Question: published array data not replicable with limma analysis
gravatar for TriS
6.0 years ago by
United States, Buffalo
TriS4.3k wrote:

hi all

I'm a bit battled since I'm re-analyzing some published data from a collaborator and I cannot get more than 10-20% of my genes overlapping with their data. I would like to make sure that I'm not screwing it up so I hope that this is the best place to ask


analysis of 20 samples, 10 paired tumor-normal

my R code (based on limma) looks like:

fileList <- list.files(".",pattern = "*.CEL$",full.names=T, include.dirs=F, recursive=F)
sample <- ReadAffy(filenames = fileList, verbose=T)
eset <- expresso(sample,
# prepare design
target <- cbind(c(rep(5,2), rep(6,2), rep(7,2), rep(8,2), rep(9,2), rep(10,2), rep(31,2),rep(36,2), rep(37,2), rep(38,2)), rep(c("D","N"),10)))
colnames(target) <- c("ID", "status")
rownames(target) <- colnames(exprs(eset))
target <-
paired_samples <- factor(target$ID)
Treat <- factor(target$status, levels=c("D","N"))

design <- model.matrix(~paired_samples+Treat)
fit <- lmFit(eset, design)
fit <- eBayes(fit)
topTable(fit, coef="TreatN")

but the list of genes that I get not only has 0 with FDR < 5% (as stated in the paper) but have only 11 genes out of >400 that overlap if I use the test p.value instead of the adjusted p.value.


I even tried using a non-paired analysis with this design

design <- cbind(N=1,DvsN=rep(c(1,0),10))
rownames(design) <- colnames(exprs(eset))

heatmap looks prettier in dividing normal vs tumor but still same problem of overlapping my significant genes vs the published ones.

-- edit --

an example of normalized data I have is the attached image


any suggestion would be just awesome

ADD COMMENTlink modified 6.0 years ago by Gordon Smyth2.1k • written 6.0 years ago by TriS4.3k

What'd they use in the paper to do the analysis? I've seen more than a few papers that were just analyzed in a completely incompetent manner. Also, did you do any sort of QC? That's not the sort of thing mentioned in methods sections of papers and could have led to either excluding samples or tweaking methods.

ADD REPLYlink written 6.0 years ago by Devon Ryan98k

for DEGs they say that they used BH-equation = FDR correction but they don't say which analysis they actually did to obtain the p.values that they corrected. only mentioned that they used a 5% FDR.

for QC I quickly checked how boxplots were after normalizing (they also used mas medianpolish etc) and it looks pretty enough to me (I'm gonna attach image in the main txt as soon as I reply to this). the paper mentions the "use of scatterplots, correlation and trees" to check quality but it doesn't say whether they excluded any.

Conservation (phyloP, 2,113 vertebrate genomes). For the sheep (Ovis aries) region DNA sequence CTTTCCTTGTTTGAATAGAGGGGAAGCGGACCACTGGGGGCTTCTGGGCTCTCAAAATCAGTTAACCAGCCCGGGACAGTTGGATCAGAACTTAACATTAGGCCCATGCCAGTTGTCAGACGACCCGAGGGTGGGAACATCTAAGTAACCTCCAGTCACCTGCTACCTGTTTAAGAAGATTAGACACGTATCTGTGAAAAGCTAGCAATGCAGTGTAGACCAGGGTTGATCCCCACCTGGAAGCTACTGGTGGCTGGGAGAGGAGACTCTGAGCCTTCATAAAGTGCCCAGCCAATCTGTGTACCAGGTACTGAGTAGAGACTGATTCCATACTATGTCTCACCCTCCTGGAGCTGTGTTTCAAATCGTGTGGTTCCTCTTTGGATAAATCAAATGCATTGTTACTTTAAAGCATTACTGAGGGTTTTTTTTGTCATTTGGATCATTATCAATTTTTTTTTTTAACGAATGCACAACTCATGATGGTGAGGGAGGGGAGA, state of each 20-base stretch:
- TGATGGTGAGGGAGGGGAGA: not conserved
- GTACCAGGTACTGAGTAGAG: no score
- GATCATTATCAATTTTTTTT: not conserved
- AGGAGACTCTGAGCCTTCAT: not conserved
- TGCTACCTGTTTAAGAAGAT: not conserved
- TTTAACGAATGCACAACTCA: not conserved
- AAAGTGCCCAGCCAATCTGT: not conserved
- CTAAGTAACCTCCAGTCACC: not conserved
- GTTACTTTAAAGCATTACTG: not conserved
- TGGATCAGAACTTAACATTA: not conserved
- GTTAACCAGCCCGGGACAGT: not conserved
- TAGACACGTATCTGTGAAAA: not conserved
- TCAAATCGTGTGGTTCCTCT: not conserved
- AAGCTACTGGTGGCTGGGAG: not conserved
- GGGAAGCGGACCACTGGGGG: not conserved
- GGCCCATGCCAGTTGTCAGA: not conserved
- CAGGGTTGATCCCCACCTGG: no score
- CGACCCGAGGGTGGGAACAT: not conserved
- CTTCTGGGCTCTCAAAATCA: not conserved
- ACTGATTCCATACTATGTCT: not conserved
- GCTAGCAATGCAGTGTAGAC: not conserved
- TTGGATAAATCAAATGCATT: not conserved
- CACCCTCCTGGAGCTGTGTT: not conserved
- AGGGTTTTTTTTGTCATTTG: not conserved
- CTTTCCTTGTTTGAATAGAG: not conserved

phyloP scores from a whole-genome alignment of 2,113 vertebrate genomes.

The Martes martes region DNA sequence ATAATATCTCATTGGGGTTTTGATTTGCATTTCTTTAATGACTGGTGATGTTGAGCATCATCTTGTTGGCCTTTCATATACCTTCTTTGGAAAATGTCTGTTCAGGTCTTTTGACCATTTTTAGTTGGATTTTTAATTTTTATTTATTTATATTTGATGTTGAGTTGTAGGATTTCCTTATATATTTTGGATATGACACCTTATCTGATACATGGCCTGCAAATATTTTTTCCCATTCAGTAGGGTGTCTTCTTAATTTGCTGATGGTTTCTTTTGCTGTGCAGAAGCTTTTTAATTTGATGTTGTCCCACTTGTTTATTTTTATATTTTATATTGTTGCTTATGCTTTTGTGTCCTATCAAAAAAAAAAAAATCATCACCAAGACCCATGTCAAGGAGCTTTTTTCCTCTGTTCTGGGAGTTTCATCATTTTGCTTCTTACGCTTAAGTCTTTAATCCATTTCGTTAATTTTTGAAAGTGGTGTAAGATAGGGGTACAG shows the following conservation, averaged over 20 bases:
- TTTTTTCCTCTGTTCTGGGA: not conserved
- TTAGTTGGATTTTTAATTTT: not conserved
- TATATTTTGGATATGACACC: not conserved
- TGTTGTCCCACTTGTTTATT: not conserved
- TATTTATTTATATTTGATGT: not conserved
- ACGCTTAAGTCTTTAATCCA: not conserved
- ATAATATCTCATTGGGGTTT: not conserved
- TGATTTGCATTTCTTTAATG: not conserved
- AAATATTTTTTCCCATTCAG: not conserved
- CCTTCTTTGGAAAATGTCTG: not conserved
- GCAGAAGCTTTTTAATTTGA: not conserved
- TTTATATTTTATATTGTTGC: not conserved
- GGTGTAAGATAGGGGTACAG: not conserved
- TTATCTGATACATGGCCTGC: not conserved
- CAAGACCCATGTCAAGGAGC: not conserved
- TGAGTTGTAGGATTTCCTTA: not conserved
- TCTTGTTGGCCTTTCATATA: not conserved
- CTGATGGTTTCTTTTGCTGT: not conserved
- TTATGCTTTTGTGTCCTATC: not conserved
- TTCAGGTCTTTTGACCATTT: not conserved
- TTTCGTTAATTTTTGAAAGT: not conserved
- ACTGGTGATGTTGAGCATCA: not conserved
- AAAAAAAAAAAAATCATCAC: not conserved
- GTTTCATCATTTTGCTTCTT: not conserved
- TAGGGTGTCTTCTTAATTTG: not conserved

ADD REPLYlink written 6.0 years ago by TriS4.3k

Those don't look terrible to me either, though they aren't quite as well quantile normalized as I'd like to see. The thing with methods sections is that they almost always leave out important details. Your best bet is to ply one of the authors with booze and get the actual details that way. While I'm sure there are important implementational differences between limma and the Affymetrix suite/dChip, it's difficult to believe that that alone could lead to such a huge difference (though I'm no expert in this particular area, so I could be off there).

ADD REPLYlink written 6.0 years ago by Devon Ryan98k

Do you happen to know what version of limma they used? Sometimes versions can make a *big* difference if some underlying parameter is tweaked under the hood between versions (e.g. as has happened with edgeR). Despite specific p-values are the trends preserved between your analysis and theirs? Or are you simply stuck with gene lists from them (and unable to to do more specific comparisons)? Your normalization method is listed as quantiles, is that what they used?

ADD REPLYlink written 6.0 years ago by seidel7.2k

paper says they used Affymetrix's MicroArray Suite and dChip with medianpolish normalization method. no limma. the ration of up/downregulated genes is similar in both analysis, but the probe names are not.

however, what I'm mainly concerned about tho is: unless I missed something important in the code above, I would like to see a good part of my data to overlap with theirs...but if the code above is correct, and their analysis is correct...then what's the real answer?!

ADD REPLYlink written 6.0 years ago by TriS4.3k
gravatar for Gordon Smyth
6.0 years ago by
Gordon Smyth2.1k
Gordon Smyth2.1k wrote:

You have used very different pre-processing and statistical methods from those used in the published paper, so I am not surprised the results aren't the same.

The trouble with the mas background correction method is that it generates a lot of noise for low intensity probes. To see what I mean, try typing plotSA(fit). I think you will find there is a strong decreasing trend in the residual variances. You could improve your analysis with one or more of the following:

1. Replace eBayes(fit) with eBayes(fit, trend=TRUE)

2. Filter out about 25% or so of the lowest intensity probe-sets, for example:

keep <- fit$Amean > quantile(fit$Amean, prob=0.25)
fit2 <- eBayes(fit[keep,], trend=TRUE)

3. Switch to RMA or gcRMA background correction and normalization.

ADD COMMENTlink modified 6.0 years ago • written 6.0 years ago by Gordon Smyth2.1k

Gordon, thanks for the insights, those are very good points. I did think about switching to RMA but I didn't think about filtering out the probes with the lowest quartile in intensity! that'll definitely help with the noise

ADD REPLYlink written 6.0 years ago by TriS4.3k
Please log in to add an answer.


Use of this site constitutes acceptance of our User Agreement and Privacy Policy.
Powered by Biostar version 2.3.0
Traffic: 1849 users visited in the last hour